Unlike many singers in Asia’s music industry, Deserts Xuan appears onstage in a pared-down outfit. Her lyricism is captivating, and reaches out to her audiences. The experiences Deserts Xuan sings about are available to all, and audiences will identify with the genuine and poetic emotions she transcribes into music. Schön! caught up with Deserts Xuan on her first UK tour, to discuss her approach to music, her life journey and the path that brought her to where she stands today.
You have received much critical acclaim in Asia, especially with Chinese and Taiwanese audiences. How would you present yourself to your UK audience?
It took me a while to ﬁgure out how I should introduce myself to the audiences in the UK. Generally speaking, I am an alternative or indie singer and song writer. Even though my work has received a lot of attention in the Asian pop music market in recent years, I would still prefer to describe my music as folk and indie rock.
How did you come to launch a UK tour?
The UK has always been a rather special place to me since I was as a student here and I feel relatively at home in this country. The idea of launching a UK tour came as part of my personal plan for a backpacking trip this year.
Although most of my works are in Chinese, I still want to experiment the idea of getting to know new places and new groups of people by simply sharing my feelings about music. By performing to a different group of people, on a stage that I’m less familiar with, I wanted to experience things that were completely different to my previous performances and I hope to discover new ways of connecting with my audiences.
How has your UK tour differed from your previous performances in Asia?
The biggest difference stemmed above all from the freedom we had when we were planning the set list, which is much less commercial-driven, this time. I wanted to present thoughts that I have always wanted to share as a song writer and a performer. Since most of my works are written in Chinese, we also added some English covers into the set list for our tour in the UK. It is a friendly approach to introduce myself and my music to the audiences. More importantly, it also helps the non-Chinese speaking audience to connect to my music more effectively.
You made two videos to promote this tour; the soliloquy in the video is beautiful and evocative. What was the concept behind the videos?
The concept came from things which we think are trivial or not related to each other. The soliloquy can be seen as looking at the way people maintain emotional connections and relationships with each other, even when there are barriers of distance involved, either physical or mental.
When I travel from city to city, I want to bring back something for the audience – something different from the usual stereotype of what you expect from an artist. I try to consider my experiences of performing in each city as material for the soliloquies in the videos – more than just a promotion, it’s more like recording my private world in the tour. In other words, the videos are expressing a part of my journey through life.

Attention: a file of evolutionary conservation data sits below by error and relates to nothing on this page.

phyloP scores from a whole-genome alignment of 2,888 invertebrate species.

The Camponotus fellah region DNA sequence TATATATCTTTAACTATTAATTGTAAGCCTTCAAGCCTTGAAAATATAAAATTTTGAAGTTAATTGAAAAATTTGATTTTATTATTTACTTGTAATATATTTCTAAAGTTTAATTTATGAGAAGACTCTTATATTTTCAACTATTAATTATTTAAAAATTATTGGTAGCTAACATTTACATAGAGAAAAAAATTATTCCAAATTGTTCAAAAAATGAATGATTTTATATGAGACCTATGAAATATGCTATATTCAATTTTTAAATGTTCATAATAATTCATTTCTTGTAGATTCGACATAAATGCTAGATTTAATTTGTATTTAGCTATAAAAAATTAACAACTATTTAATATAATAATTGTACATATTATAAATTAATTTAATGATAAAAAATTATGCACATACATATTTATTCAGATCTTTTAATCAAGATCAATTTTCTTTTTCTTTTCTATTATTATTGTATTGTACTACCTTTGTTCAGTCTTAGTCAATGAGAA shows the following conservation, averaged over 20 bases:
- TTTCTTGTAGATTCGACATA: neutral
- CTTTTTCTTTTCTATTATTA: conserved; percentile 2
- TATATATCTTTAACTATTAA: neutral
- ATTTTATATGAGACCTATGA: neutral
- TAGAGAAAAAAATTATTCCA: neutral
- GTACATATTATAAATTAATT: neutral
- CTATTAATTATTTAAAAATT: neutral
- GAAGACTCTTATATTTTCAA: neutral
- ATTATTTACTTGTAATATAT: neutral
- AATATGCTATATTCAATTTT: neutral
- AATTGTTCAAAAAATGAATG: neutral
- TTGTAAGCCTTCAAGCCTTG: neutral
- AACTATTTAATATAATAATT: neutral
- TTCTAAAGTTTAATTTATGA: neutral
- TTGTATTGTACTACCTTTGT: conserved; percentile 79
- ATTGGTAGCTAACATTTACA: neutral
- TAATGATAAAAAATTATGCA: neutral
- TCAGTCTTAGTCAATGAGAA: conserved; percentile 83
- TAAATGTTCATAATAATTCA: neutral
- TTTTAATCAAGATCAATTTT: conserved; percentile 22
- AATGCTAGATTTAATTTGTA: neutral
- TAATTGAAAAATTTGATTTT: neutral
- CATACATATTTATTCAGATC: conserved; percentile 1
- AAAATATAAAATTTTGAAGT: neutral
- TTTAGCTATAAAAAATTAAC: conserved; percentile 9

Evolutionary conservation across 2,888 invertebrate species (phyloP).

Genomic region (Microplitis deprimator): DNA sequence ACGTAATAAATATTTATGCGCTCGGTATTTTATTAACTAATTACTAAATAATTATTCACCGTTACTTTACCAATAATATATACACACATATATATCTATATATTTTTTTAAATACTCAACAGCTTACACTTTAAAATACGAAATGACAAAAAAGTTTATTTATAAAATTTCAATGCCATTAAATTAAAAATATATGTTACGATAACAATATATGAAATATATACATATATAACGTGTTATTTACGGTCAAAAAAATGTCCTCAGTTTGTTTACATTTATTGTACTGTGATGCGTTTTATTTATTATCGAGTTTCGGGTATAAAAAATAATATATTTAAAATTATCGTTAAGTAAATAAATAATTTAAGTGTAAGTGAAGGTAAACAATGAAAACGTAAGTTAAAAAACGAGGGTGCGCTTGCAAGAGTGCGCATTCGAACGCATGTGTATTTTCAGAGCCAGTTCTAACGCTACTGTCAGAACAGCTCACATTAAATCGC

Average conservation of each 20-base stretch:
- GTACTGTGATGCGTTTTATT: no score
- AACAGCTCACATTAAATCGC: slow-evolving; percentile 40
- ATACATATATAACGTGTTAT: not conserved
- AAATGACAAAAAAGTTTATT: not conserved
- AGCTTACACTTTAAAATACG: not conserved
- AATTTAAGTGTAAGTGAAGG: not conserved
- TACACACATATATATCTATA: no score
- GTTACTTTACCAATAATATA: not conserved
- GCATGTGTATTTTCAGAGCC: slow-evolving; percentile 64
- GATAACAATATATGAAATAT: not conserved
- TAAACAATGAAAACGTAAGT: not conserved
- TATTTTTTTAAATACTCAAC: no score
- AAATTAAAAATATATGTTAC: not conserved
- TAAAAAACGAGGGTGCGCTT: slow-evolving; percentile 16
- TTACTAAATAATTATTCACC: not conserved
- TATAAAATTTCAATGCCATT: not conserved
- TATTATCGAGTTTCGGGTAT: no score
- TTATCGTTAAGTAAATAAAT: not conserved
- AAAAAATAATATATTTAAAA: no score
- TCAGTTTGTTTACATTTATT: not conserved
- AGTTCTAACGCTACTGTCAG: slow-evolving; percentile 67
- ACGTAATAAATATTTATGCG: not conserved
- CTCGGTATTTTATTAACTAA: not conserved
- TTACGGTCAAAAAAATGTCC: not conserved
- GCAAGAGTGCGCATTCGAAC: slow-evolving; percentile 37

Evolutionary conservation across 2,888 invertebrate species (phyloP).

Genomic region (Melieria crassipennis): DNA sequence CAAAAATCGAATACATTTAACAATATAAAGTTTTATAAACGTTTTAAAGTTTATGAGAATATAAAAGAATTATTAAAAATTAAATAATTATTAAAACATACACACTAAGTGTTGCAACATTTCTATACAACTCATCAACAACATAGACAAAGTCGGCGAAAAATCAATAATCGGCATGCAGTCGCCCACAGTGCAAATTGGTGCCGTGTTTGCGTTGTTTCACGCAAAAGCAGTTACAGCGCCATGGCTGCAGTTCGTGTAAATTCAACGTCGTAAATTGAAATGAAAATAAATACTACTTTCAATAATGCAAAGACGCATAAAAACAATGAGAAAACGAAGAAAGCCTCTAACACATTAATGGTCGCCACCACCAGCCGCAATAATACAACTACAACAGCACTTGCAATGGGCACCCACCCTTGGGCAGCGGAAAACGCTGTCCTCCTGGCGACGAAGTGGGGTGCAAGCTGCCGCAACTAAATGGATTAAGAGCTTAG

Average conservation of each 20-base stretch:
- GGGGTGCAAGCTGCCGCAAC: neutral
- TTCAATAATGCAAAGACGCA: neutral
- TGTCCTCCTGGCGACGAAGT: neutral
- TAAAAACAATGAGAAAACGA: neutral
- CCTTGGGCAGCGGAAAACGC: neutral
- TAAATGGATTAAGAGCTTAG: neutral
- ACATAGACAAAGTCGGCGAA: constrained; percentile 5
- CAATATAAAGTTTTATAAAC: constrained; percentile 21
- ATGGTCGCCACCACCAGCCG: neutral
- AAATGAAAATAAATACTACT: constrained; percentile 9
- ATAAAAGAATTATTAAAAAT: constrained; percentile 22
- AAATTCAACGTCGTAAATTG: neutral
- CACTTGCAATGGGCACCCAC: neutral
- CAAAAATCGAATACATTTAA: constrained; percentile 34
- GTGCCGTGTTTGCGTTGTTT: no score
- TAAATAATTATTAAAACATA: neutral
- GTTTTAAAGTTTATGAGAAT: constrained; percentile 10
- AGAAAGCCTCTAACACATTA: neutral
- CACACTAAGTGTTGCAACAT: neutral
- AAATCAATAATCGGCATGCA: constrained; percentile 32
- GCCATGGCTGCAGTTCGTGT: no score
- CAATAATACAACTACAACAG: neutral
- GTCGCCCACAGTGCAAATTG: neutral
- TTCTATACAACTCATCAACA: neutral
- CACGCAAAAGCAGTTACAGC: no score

You studied in London 14 years ago, and some songs on your debut album My Life Will were written during that time. What influence did the UK have on you?
The year I stayed in London is probably the year in which I danced the most, in my whole life, in fact! I don’t dance anymore, since coming back to Taiwan. The dance club culture in Taiwan is totally different from the UK. I remember U2 released the album POP that year, and George Michael was singing Jesus To A Child. There was Angel by Robbie Williams too; meanwhile Cher had just released Believe.
While I was in the UK, my German friend and I went to a clubbing every week. The club culture here is just plain fun, you dance all night and you take the night bus home. It was the time in my life when I was most influenced by pop music.
In terms of British musicians and artists, is there anyone who inspires you or who you would like to collaborate with?
Elbow. Their work is so elegant. It was a touching moment when they won the 2008 Mercury Prize. British pop became very popular in Asia after 2000. Since then everyone has been following British pop, and has wanted to make similar music. They spent ten years experimenting in order to become who they are now. It’s not easy.
It’s been more than six years since your debut album. What has changed in your music since then?
The way I look at my work and the way I try to encourage myself is more sincere than when I was young. My early work dealt with moments of personal confusion and with my struggle to define myself as an artist.
I don’t let myself be influenced by the standards set by others anymore. Having been through that tough time when I was trying to make it, I have come to realise that it’s not necessary to make a statement to prove my existence. None of us need to do that. We just go on living.
Words / Alice Chan